U.S. District Judge Royce C. Lamberth has ruled that an Assistant U.S. Attorney does not have to release his e-mails in a lawsuit brought by a former Detroit colleague against the Justice Department, Tickle The Wire reports.
Former Assistant U.S. Attorney Richard Convertino received national media attention for his handling of a 2003 terrorism trial, which prompted a DOJ ethics investigation into whether he committed misconduct. Two of the defendants in the case were found guilty, but their convictions were overturned. The former federal prosecutor was acquitted in 2007 of conspiring to hide evidence in the case.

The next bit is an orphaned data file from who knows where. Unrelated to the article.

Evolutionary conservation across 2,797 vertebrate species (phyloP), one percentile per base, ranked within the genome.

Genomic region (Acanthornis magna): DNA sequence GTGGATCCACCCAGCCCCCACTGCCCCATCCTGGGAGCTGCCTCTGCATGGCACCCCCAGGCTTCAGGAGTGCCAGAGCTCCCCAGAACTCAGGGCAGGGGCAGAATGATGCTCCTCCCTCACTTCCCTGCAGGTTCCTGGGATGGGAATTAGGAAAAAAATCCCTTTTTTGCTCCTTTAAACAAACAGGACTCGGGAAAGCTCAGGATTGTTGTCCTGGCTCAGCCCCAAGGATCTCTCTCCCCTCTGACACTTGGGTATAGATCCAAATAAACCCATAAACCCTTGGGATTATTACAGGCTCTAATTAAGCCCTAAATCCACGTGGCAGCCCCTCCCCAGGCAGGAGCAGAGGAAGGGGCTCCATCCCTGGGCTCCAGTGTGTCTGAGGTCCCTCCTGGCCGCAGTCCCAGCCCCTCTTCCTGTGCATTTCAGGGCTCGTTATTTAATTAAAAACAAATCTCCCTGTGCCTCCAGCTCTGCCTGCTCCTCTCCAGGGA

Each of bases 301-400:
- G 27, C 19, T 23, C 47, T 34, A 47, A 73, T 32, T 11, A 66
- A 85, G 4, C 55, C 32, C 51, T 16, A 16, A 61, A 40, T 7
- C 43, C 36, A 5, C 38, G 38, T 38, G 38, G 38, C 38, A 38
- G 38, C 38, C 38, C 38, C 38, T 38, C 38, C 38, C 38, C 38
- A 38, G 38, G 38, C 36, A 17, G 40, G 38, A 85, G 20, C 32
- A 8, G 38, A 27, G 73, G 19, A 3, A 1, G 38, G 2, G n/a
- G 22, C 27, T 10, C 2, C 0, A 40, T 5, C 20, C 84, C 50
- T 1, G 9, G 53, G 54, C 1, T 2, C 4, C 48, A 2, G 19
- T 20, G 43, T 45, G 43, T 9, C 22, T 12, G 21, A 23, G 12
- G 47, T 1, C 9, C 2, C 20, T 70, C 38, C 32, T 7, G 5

Convertino is suing DOJ to find out who leaked news of the internal investigation to the Detroit Free Press. Tickle The Wire reports that the former prosecutor in the Eastern District of Michigan has indicated that he believes Assistant U.S. Attorney Jonathan Tukel was the one who leaked information to the newspaper about the Office of Professional Responsibility investigation. He has sought to have Tukel’s e-mails released. However, Lamberth earlier this month ruled that the e-mails to Tukel’s private attorney and those involving his DOJ work were privileged and protected.
In his ruling, Lamberth wrote, “We need to encourage candid communications among governmental officials, allowing officials to deliberate honestly with each other, without fear that their discussions will
be exposed to the public,” adding, “Mr. Tukel reasonably expected that his e-mails with his personal attorney to remain confidential.”